SEIA proposes deal to remove US and Chinese duties

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U.S. solar industry body the Solar Energy Industries Association (SEIA) has called for the U.S. and Chinese governments to call a halt to the latest bout of their solar trade wars and has proposed the basis for a negotiated settlement between the two superpowers.

The SEIA, whose president and CEO Rhone Resche yesterday called for an end to the solar ‘saber rattling’ between the two nations, has drafted what it describes as a ‘win-win’ negotiated solution to the fast-escalating dispute.

The SEIA proposes that in return for the U.S. Department of Commerce and International Trade Commission dropping the anti dumping (AD) and countervailing duties (CVD) applied to Chinese-made solar products, and calling a halt to the ongoing investigation into Chinese products featuring solar cells made in third-party countries, manufacturers in China should pay into a fund to help their U.S. counterparts.

The SEIA reasons Chinese module manufacturers looking to avoid the U.S. duties applied to products featuring Chinese cells are paying a premium to have cells made abroad, an argument substantiated by the recent news cell makers in neighbouring Taiwan have raised prices after a boom in orders from the People’s Republic.

Resch’s organization suggests the U.S. and Chinese governments agree a percentage of that premium should be used to establish a Solar Manufacturing Settlement Fund for cell, wafer and module manufacturers in the U.S.

Taiwanese manufacturers would lose out

The SEIA says under its proposal, Chinese manufacturers would be paying less than at present to manufacture products and would again have free access to the U.S. market with cell manufacturers in countries like Taiwan the only losers.

The SEIA has also suggested part of the money raised from such a negotiated settlement could be used to establish a Solar Development Institute in the U.S. to encourage the expansion of the U.S. solar market – for all countries – and the U.S. solar manufacturing base as well as fostering joint Sino-U.S. R&D and standards.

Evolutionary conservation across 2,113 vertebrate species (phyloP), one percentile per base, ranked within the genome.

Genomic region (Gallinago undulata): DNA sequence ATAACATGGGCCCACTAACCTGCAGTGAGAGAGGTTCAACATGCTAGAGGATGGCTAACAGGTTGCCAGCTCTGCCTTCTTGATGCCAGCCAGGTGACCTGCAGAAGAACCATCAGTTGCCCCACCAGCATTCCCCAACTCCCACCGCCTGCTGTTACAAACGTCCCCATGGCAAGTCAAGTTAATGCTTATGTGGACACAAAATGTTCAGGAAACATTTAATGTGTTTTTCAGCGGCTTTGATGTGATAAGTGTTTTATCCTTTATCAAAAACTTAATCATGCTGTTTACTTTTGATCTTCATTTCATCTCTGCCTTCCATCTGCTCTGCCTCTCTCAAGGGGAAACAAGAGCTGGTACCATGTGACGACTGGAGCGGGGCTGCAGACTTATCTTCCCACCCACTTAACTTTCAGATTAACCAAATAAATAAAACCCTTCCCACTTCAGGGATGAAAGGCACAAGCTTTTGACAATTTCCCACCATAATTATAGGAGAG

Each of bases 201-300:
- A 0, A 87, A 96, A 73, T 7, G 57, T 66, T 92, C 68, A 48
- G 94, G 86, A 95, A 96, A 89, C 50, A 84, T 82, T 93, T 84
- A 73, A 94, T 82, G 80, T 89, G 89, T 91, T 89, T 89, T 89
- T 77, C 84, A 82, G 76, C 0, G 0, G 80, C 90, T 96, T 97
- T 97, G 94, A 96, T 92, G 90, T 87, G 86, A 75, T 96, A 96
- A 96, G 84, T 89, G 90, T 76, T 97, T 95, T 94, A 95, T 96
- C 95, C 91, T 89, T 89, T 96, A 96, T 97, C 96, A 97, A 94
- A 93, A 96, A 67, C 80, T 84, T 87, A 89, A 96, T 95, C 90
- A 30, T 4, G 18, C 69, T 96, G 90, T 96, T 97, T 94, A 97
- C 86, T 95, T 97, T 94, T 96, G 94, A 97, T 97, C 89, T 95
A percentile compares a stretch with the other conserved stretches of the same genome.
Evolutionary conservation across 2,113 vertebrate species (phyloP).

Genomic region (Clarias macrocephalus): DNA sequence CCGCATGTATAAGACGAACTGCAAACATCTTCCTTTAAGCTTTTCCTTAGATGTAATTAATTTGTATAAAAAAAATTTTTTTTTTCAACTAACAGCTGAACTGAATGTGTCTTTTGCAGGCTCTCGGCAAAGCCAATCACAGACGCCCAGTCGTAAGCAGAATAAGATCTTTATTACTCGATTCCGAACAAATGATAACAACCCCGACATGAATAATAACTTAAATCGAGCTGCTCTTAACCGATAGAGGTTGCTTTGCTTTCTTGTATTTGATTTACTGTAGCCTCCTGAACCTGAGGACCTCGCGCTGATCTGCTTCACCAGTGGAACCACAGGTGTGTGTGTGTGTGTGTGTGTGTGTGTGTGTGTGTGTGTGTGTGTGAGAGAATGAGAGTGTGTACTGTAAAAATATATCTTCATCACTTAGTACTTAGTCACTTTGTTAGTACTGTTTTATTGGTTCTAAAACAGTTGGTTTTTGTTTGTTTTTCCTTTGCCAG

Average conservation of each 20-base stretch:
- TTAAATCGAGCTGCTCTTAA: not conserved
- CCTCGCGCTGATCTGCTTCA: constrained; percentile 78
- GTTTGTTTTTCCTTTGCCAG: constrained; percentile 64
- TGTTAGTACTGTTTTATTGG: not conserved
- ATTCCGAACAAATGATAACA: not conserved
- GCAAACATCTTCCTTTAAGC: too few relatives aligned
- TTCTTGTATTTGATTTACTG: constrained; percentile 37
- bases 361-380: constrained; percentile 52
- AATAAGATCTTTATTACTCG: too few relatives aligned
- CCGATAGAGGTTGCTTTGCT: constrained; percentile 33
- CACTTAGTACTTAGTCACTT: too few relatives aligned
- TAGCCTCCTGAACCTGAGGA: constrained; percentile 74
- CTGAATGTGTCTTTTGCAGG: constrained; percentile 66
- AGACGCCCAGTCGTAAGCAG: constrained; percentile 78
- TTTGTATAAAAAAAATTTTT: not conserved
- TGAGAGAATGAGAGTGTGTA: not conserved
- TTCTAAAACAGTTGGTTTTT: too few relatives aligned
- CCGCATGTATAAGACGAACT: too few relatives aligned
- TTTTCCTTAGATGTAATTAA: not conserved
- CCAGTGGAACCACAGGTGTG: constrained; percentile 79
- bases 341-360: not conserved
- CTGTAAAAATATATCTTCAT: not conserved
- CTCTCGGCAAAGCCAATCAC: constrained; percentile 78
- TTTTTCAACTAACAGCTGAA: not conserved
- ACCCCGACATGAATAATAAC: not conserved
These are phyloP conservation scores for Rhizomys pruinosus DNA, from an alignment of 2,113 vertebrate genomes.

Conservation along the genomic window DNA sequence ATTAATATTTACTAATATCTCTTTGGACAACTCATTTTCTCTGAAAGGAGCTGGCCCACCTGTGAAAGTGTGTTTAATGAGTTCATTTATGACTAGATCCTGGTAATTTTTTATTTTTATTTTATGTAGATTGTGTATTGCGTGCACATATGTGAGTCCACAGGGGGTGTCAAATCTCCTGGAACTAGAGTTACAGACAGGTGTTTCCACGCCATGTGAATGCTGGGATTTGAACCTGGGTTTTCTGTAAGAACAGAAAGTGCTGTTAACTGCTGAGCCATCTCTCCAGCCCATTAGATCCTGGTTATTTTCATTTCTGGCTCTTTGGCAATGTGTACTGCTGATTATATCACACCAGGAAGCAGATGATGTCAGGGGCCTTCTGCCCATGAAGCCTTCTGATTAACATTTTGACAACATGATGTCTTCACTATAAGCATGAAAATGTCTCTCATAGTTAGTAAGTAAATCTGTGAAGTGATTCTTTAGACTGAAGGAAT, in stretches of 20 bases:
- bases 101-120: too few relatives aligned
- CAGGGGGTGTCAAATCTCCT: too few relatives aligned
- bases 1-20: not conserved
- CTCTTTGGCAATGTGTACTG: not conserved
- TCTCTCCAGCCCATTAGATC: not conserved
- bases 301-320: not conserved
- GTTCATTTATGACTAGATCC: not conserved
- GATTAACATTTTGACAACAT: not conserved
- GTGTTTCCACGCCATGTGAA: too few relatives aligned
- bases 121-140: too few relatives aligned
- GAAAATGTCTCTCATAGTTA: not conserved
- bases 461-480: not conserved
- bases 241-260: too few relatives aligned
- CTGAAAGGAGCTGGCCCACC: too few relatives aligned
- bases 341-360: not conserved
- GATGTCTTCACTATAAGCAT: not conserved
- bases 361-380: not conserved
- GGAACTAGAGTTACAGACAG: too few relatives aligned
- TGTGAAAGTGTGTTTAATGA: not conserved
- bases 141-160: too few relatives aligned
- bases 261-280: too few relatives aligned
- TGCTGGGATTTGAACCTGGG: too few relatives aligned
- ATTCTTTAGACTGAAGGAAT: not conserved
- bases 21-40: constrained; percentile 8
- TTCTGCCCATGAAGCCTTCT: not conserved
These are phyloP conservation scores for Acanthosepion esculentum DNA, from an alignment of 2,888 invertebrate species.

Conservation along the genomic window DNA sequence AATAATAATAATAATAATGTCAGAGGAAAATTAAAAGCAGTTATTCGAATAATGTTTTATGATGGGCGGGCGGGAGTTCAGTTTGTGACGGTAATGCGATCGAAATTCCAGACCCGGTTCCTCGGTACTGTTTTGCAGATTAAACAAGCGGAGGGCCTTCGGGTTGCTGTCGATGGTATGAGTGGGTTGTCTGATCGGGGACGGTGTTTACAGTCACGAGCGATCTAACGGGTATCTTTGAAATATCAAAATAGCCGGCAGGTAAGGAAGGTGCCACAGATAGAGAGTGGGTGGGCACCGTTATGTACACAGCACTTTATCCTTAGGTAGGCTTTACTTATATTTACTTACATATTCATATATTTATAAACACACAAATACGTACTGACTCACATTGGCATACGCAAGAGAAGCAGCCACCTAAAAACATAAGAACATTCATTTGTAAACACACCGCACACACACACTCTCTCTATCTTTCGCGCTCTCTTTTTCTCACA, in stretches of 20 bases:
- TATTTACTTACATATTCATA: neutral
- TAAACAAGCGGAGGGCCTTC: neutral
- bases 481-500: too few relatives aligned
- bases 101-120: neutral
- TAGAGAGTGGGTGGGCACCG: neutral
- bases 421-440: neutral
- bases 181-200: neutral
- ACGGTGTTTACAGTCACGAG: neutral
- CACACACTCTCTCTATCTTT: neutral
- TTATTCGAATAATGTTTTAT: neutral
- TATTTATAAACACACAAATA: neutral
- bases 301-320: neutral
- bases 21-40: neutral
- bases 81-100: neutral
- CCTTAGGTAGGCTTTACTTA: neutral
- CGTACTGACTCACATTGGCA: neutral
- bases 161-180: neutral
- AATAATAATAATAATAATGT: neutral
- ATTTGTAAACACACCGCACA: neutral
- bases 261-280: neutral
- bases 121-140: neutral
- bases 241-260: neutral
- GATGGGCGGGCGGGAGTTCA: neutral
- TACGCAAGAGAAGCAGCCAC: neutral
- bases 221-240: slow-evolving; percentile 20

As part of the settlement proposal, the SEIA says Chinese import duties on U.S-manufactured polysilicon should also be removed and suggested a five-year agreement with the respective governments pledging not to open up any fresh AD or CVD investigations into solar products for a further 12 months after an agreement expired.

‘We’re facing a U.S. double whammy’

"Without a negotiated settlement, we’re facing a double whammy this year: Significant job losses across the entire U.S. solar supply chain and higher prices to American consumers," said Resch yesterday. "If imposed, the tariffs sought by SolarWorld – in excess of 165% in China and 75% in Taiwan – could result in a sharp increase in the cost of solar energy in the United States."

The U.S. subsidiary of German solar manufacturer SolarWorld has lobbied the U.S. authorities to close the loophole which allows Chinese manufacturers to escape duties with the third-party manufacture of cells.

"It’s time to end this needless saber rattling," added Resche. "There are common-sense ways to address SolarWorld’s competitiveness concerns while ensuring the continued growth of the U.S. solar market – and one good way to do that is through a settlement proposal offered by the SEIA.

"As an organization, we remain committed to developing a win-win solution, which would resolve SolarWorld’s latest complaint, in addition to the broader U.S.-China trade conflict. It’s time to negotiate a settlement – not litigate one. As a nation, too much is at stake for us to fail."

The call to get industry representatives in China and the U.S. around the table to negotiate a solution that excludes third-party countries could shed light on reports today Taiwanese cell makers are unhappy with the efforts of Chinese module makers to represent them during the AD CVD investigations being conducted by the U.S. authorities.